On the first day of Christmas my tech coach gave to me: an iPad just for me.

On the second day of Christmas my tech coach gave to me: two creative colleagues and an iPad just for me.

On the third day of Christmas my tech coach gave to me: three freebie apps, two creative colleagues, and an iPad just for me.

On the fourth day of Christmas my tech coach gave to me: four helpful screencasts, three freebie apps, two creative colleagues, and an iPad just for me.

On the fifth day of Christmas my tech coach gave to me: five student geeks, four helpful screencasts, three freebie apps, two creative colleagues, and an iPad just for me.

On the sixth day of Christmas my tech coach gave to me: six kmz files, five student geeks, four helpful screencasts, three freebie apps, two creative colleagues, and an iPad just for me.

On the seventh day of Christmas my tech coach gave to me: seven YouTube channels, six kmz files, five student geeks, four helpful screencasts, three freebie apps, two creative colleagues, and an iPad just for me.

On the eighth day of Christmas my tech coach gave to me: eight Gigs cloud storage, seven YouTube channels, six kmz files, five student geeks, four helpful screencasts, three freebie apps, two creative colleagues, and an iPad just for me.

On the ninth day of Christmas my tech coach gave to me: nine PLN hashtags, eight Gigs cloud storage, seven YouTube channels, six kmz files, five student geeks, four helpful screencasts, three freebie apps, two creative colleagues, and an iPad just for me.

On the tenth day of Christmas my tech coach gave to me: ten Gmail subaccounts, nine PLN hashtags, eight Gigs cloud storage, seven YouTube channels, six kmz files, five student geeks, four helpful screencasts, three freebie apps, two creative colleagues, and an iPad just for me.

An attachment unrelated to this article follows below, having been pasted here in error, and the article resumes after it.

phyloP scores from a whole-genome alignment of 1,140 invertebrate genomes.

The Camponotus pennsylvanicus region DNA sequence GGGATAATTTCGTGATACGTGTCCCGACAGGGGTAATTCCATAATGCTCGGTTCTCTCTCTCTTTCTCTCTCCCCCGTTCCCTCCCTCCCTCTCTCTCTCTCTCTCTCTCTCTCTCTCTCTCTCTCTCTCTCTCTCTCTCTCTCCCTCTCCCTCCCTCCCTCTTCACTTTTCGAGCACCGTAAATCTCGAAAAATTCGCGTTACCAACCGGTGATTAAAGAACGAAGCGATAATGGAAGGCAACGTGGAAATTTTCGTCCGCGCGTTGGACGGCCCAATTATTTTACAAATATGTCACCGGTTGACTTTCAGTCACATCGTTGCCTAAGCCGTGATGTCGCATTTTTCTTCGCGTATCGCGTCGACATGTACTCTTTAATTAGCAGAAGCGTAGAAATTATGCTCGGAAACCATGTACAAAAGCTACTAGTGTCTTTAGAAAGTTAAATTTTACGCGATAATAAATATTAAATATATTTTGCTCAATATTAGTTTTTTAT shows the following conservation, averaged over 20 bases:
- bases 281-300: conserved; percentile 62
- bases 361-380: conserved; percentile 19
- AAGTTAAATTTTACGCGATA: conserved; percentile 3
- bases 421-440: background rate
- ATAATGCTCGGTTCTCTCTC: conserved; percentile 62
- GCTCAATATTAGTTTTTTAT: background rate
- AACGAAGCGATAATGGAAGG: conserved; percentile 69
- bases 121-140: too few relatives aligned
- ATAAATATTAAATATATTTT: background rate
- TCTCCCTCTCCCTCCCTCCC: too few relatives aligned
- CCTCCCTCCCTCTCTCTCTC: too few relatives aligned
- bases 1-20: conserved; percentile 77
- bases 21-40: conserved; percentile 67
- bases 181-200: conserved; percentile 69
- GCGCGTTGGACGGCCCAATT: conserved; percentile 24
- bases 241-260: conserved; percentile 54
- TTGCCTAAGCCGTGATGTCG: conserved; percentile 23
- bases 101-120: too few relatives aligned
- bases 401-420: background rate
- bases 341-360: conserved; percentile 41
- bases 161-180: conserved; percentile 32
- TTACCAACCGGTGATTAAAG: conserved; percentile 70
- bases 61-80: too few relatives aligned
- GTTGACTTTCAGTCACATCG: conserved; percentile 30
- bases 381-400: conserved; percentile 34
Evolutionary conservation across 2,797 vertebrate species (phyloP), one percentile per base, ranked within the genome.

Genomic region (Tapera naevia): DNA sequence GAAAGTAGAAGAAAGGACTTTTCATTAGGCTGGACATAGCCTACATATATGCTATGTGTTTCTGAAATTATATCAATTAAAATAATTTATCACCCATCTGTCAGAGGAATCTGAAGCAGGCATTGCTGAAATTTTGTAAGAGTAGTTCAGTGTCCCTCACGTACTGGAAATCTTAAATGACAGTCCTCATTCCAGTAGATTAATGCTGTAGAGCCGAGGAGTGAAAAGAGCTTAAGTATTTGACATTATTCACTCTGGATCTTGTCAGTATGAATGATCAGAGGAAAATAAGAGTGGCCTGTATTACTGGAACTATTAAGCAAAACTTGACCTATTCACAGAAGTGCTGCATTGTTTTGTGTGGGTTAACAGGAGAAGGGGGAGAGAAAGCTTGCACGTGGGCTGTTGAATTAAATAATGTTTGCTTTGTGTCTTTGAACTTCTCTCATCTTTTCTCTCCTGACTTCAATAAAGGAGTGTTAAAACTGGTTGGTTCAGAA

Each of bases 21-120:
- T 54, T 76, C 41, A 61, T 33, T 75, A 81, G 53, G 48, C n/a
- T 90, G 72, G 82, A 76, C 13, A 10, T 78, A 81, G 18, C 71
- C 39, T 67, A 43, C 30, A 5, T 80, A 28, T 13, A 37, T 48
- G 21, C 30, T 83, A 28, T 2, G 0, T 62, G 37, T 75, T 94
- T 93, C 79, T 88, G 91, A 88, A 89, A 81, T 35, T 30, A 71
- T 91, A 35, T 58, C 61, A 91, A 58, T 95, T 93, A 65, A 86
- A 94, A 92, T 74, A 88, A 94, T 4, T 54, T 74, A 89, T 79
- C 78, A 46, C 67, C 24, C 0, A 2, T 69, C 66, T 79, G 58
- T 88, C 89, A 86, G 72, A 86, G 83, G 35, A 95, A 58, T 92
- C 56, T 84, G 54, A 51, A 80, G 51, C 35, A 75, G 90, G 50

On the eleventh day of Christmas my tech coach gave to me: eleven Flipboard feeds, ten Gmail subaccounts, nine PLN hashtags, eight Gigs cloud storage, seven YouTube channels, six kmz files, five student geeks, four helpful screencasts, three freebie apps, two creative colleagues, and an iPad just for me.

On the twelfth day of Christmas my tech coach gave to me: twelve new twitter followers, eleven Flipboard feeds, ten Gmail subaccounts, nine PLN hashtags, eight Gigs cloud storage, seven YouTube channels, six kmz files, five student geeks, four helpful screencasts, three freebie apps, two creative colleagues, and an iPad just for me.


(See you after the holidays)


October 4, 2013

Planning for OOPS with student double-agents

Filed under: edtech,musing — Candace Hackett Shively @ 4:56 pm

Teachers deal with the unexpected every day in every class. Somebody throws up, the fire alarm goes off, or the Internet goes down. If not something that obvious, perhaps half the students did not understand yesterday’s lesson or the copy machine broke down before you could run off the quiz. (Hope you aren’t using paper if you have 1:1 or BYOD computer access…) Maybe the entire cheerleading squad is released from class for pictures, and seven of them are in this class… so why start something new?